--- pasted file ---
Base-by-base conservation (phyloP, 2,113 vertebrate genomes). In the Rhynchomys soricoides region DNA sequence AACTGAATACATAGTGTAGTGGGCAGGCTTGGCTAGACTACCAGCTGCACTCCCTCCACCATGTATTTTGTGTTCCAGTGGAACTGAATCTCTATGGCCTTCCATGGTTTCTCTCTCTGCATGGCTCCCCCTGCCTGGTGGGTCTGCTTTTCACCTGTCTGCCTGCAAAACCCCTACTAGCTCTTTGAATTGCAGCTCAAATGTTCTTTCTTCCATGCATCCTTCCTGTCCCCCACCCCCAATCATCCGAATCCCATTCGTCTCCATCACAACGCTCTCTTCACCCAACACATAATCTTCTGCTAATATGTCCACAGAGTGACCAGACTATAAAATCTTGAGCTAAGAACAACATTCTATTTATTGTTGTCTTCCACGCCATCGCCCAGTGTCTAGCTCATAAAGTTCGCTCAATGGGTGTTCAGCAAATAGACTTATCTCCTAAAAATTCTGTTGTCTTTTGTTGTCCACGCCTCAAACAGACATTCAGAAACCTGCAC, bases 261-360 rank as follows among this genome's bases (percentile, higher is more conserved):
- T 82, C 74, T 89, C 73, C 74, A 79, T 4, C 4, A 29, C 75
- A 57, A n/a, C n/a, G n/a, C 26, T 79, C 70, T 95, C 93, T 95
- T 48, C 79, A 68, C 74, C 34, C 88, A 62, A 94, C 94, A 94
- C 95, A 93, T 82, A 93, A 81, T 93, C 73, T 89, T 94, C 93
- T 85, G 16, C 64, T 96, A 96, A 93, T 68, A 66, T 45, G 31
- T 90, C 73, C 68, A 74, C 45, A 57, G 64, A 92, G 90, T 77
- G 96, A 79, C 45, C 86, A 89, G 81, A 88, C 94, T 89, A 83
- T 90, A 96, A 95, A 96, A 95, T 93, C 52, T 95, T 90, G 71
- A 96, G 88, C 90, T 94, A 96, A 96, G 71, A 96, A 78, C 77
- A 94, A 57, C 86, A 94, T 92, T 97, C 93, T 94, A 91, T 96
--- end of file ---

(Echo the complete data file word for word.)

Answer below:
Base-by-base conservation (phyloP, 2,113 vertebrate genomes). In the Rhynchomys soricoides region DNA sequence AACTGAATACATAGTGTAGTGGGCAGGCTTGGCTAGACTACCAGCTGCACTCCCTCCACCATGTATTTTGTGTTCCAGTGGAACTGAATCTCTATGGCCTTCCATGGTTTCTCTCTCTGCATGGCTCCCCCTGCCTGGTGGGTCTGCTTTTCACCTGTCTGCCTGCAAAACCCCTACTAGCTCTTTGAATTGCAGCTCAAATGTTCTTTCTTCCATGCATCCTTCCTGTCCCCCACCCCCAATCATCCGAATCCCATTCGTCTCCATCACAACGCTCTCTTCACCCAACACATAATCTTCTGCTAATATGTCCACAGAGTGACCAGACTATAAAATCTTGAGCTAAGAACAACATTCTATTTATTGTTGTCTTCCACGCCATCGCCCAGTGTCTAGCTCATAAAGTTCGCTCAATGGGTGTTCAGCAAATAGACTTATCTCCTAAAAATTCTGTTGTCTTTTGTTGTCCACGCCTCAAACAGACATTCAGAAACCTGCAC, bases 261-360 rank as follows among this genome's bases (percentile, higher is more conserved):
- T 82, C 74, T 89, C 73, C 74, A 79, T 4, C 4, A 29, C 75
- A 57, A n/a, C n/a, G n/a, C 26, T 79, C 70, T 95, C 93, T 95
- T 48, C 79, A 68, C 74, C 34, C 88, A 62, A 94, C 94, A 94
- C 95, A 93, T 82, A 93, A 81, T 93, C 73, T 89, T 94, C 93
- T 85, G 16, C 64, T 96, A 96, A 93, T 68, A 66, T 45, G 31
- T 90, C 73, C 68, A 74, C 45, A 57, G 64, A 92, G 90, T 77
- G 96, A 79, C 45, C 86, A 89, G 81, A 88, C 94, T 89, A 83
- T 90, A 96, A 95, A 96, A 95, T 93, C 52, T 95, T 90, G 71
- A 96, G 88, C 90, T 94, A 96, A 96, G 71, A 96, A 78, C 77
- A 94, A 57, C 86, A 94, T 92, T 97, C 93, T 94, A 91, T 96